Blog Ipsa Loquitur

When last year’s hard drive shortage threatened Backblaze’s all-you-can-store cloud backup service, the company had to get creative to keep up its 50TB-a-day hard drive habit. The solution: external hard drives from retail stores and an army of volunteers making sure they kept coming.

GigaOM on Backblaze’s creative measures to keep the company going. I actually use them for backing up my stuff online. They had a fun little blog post about the problems they saw during the hard drive shortage following the 2011 Thailand floods, and GigaOM follows up with an interesting story about how you keep “unlimited storage” from being “unlimited* storage.”

Filed on under Irreverently Irrelevant

Josh Barro, writing for the National Review:

Research has shown that the confidence of an eyewitness is the principal determinant of whether or not jurors will believe that an eyewitness made an accurate identification (Lindsay, Wells, and, Rumpel)…

Under very favorable conditions (e.g., a good view, a fair lineup), the correlation between confidence and accuracy is probably somewhere around .40. For purposes of comparison, consider that the correlation between a person’s height and a person’s gender is .71. This means that confidence is a poorer predictor of accuracy than height is a predictor of gender.

There’s been a lot of literature written on how the human brain isn’t as good as we think it is at recollecting things. And when it comes to deciding how accurate a memory is, jurors (whether they know it or not) apparently use a witness’s confidence as a primary indicator of the witness’s accuracy; this is a bad idea. That much I knew, but I didn’t know that it’s twice as lousy an idea as using someone’s height to predict their gender. There are tons of great pieces of research on this stuff.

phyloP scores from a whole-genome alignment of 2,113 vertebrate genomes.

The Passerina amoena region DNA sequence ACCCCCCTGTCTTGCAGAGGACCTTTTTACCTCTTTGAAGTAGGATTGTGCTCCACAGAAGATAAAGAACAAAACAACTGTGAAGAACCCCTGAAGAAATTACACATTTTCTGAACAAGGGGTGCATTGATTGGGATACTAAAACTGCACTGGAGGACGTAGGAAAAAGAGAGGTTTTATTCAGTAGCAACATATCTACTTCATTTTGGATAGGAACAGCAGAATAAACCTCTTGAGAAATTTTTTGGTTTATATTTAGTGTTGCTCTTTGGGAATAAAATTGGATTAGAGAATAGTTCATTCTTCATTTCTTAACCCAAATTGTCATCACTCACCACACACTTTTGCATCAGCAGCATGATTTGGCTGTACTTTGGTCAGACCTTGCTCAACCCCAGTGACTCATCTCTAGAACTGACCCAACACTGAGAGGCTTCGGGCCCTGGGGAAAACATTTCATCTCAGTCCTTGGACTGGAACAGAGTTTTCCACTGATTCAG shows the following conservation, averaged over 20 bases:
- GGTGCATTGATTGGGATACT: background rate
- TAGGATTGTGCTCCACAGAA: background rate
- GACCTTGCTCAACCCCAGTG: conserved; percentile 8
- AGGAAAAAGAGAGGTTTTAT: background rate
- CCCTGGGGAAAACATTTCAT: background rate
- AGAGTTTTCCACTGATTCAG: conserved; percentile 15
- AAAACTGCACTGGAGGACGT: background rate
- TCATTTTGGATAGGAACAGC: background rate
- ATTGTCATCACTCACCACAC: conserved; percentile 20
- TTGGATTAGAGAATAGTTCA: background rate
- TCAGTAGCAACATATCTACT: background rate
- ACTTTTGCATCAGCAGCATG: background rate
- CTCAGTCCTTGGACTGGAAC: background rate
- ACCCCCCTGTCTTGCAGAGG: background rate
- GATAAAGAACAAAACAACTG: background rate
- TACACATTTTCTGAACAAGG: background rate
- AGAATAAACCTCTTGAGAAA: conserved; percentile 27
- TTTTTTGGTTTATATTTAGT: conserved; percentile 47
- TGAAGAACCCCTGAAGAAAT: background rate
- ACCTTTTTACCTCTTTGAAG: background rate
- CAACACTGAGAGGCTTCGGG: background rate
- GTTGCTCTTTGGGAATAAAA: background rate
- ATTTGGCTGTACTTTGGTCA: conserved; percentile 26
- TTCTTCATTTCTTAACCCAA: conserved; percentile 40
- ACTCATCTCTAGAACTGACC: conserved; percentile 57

This particular article is about how the human brain isn’t even good at remembering how confident it was when it remembered something.

It’s a good thing we didn’t build an entire legal system on the premise of eyewitness testimony. Things might get a little ugly in that case.

Filed on under Legal Theory

One of my old law professors, James Grimmelmann, has written another piece for Ars Technica. When one of my favorite thinkers writes for one of my favorite web sites, you know I’m going to post that link here at like relativistic speeds. This one’s about how the copyright system has gotten a little insane as courts try to apply analog rules to digital media. Spoiler alert: law meets world rather poorly.